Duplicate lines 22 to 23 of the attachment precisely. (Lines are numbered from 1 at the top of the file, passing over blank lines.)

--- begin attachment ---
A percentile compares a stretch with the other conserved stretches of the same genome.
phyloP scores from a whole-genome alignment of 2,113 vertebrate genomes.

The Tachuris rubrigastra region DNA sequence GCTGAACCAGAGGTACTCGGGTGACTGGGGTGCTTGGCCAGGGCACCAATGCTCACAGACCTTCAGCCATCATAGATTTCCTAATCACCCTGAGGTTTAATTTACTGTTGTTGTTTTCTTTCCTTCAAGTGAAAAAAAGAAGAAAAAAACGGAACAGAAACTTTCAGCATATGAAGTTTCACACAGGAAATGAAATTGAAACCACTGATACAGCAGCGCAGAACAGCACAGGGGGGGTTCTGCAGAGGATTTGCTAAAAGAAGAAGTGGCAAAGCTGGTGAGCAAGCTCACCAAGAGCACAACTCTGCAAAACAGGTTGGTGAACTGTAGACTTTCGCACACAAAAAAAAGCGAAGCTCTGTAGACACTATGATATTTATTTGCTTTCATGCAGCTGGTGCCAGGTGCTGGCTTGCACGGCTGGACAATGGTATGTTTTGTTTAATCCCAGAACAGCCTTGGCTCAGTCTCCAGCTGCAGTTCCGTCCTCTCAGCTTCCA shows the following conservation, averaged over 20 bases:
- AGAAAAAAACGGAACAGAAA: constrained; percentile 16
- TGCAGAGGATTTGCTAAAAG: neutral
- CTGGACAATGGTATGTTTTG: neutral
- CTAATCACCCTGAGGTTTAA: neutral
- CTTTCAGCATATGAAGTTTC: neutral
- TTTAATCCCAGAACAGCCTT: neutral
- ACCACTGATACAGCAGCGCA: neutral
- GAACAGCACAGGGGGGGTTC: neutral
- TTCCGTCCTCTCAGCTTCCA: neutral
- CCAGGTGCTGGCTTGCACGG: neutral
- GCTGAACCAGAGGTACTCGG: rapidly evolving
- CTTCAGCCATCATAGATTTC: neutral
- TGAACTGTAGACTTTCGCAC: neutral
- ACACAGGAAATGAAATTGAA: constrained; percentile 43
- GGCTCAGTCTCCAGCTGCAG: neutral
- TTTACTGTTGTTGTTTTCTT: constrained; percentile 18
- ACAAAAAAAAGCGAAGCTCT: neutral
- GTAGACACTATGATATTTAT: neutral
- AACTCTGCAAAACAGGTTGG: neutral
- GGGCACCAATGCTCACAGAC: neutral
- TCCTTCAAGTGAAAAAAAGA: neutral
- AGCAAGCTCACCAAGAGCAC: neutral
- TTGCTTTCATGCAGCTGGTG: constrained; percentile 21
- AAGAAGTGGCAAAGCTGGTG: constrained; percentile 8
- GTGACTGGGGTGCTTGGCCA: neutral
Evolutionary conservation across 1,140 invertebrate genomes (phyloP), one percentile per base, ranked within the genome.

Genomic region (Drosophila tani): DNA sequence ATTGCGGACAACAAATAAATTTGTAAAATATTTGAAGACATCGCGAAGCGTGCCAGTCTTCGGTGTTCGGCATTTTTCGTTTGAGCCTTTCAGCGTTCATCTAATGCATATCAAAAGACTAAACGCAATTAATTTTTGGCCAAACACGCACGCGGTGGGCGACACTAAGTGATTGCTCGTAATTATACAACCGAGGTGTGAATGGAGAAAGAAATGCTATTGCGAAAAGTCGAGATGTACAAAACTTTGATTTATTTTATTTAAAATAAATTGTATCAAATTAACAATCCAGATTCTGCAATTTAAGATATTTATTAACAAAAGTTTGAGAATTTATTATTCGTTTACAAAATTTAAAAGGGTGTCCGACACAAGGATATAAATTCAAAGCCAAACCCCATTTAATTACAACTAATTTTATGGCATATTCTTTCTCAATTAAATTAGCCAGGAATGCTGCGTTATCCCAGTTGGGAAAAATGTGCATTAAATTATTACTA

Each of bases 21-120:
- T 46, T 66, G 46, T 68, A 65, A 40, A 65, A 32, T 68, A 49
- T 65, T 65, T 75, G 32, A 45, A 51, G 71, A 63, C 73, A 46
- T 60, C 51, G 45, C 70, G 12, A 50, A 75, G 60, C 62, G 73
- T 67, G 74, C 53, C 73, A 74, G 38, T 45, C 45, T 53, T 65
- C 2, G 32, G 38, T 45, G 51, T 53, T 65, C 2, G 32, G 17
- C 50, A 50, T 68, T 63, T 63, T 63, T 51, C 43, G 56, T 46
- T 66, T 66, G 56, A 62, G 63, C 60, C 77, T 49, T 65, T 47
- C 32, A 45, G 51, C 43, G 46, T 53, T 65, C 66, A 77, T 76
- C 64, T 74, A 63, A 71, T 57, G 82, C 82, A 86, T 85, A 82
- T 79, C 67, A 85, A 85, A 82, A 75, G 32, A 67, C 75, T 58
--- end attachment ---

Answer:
- AACTCTGCAAAACAGGTTGG: neutral
- GGGCACCAATGCTCACAGAC: neutral